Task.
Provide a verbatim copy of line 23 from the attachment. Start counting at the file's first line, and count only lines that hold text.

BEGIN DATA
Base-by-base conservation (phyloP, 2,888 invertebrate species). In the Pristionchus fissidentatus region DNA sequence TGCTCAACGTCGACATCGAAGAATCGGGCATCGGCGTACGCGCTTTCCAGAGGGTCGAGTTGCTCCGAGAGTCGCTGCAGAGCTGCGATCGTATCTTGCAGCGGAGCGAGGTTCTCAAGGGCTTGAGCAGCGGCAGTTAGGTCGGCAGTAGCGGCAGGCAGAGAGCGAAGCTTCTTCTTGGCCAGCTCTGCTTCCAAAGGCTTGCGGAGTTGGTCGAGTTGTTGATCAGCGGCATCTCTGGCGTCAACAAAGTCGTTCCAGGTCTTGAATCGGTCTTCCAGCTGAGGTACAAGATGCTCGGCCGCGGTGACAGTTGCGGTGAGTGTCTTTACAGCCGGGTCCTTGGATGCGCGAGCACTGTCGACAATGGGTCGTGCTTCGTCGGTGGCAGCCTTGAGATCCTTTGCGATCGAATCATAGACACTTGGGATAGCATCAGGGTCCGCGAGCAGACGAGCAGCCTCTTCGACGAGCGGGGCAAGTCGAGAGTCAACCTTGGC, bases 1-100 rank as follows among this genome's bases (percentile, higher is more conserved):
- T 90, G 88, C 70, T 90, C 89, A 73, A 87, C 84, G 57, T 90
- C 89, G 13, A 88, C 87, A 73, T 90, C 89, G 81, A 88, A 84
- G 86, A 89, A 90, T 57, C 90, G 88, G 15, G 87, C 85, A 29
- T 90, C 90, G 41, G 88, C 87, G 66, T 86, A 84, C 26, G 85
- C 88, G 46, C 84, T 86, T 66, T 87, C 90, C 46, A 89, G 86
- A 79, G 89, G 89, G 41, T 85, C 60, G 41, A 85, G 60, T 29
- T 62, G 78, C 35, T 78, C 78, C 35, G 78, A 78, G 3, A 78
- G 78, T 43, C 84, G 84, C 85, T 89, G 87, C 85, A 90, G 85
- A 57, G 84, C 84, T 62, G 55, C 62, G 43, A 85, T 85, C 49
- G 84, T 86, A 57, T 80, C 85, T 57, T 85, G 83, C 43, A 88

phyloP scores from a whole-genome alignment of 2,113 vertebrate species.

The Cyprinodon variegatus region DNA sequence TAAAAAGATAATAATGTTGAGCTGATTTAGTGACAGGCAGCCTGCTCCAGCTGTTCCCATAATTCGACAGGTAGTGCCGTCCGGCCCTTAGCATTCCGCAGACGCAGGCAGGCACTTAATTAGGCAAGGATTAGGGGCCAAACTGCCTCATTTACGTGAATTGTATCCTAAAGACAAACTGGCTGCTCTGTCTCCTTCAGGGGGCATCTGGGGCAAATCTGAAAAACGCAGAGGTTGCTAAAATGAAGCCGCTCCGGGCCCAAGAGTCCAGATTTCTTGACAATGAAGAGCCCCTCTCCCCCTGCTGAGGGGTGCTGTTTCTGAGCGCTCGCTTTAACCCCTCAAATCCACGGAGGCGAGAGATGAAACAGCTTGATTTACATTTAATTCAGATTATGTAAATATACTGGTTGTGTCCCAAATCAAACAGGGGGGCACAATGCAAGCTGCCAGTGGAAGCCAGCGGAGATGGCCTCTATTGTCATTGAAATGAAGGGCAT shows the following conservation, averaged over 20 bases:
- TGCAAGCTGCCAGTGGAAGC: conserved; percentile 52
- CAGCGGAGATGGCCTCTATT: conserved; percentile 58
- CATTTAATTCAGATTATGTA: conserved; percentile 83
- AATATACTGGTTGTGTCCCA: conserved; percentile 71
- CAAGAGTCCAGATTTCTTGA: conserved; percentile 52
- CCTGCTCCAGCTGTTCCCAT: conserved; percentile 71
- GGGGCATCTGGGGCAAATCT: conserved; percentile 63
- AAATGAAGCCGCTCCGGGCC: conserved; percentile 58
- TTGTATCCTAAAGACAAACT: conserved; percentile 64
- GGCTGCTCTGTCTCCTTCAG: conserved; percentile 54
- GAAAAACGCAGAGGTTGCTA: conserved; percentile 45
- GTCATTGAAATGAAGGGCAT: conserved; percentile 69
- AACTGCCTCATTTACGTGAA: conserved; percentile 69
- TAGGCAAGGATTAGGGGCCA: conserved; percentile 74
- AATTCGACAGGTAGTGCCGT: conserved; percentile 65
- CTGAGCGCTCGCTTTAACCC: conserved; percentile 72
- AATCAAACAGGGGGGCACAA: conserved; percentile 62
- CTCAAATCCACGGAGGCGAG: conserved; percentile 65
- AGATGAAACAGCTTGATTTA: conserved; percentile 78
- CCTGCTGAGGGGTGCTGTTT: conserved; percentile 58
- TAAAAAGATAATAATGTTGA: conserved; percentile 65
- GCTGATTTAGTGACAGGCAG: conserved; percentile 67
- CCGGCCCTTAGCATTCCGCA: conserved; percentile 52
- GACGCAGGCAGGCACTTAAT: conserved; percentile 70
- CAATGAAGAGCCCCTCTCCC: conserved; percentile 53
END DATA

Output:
- GGCTGCTCTGTCTCCTTCAG: conserved; percentile 54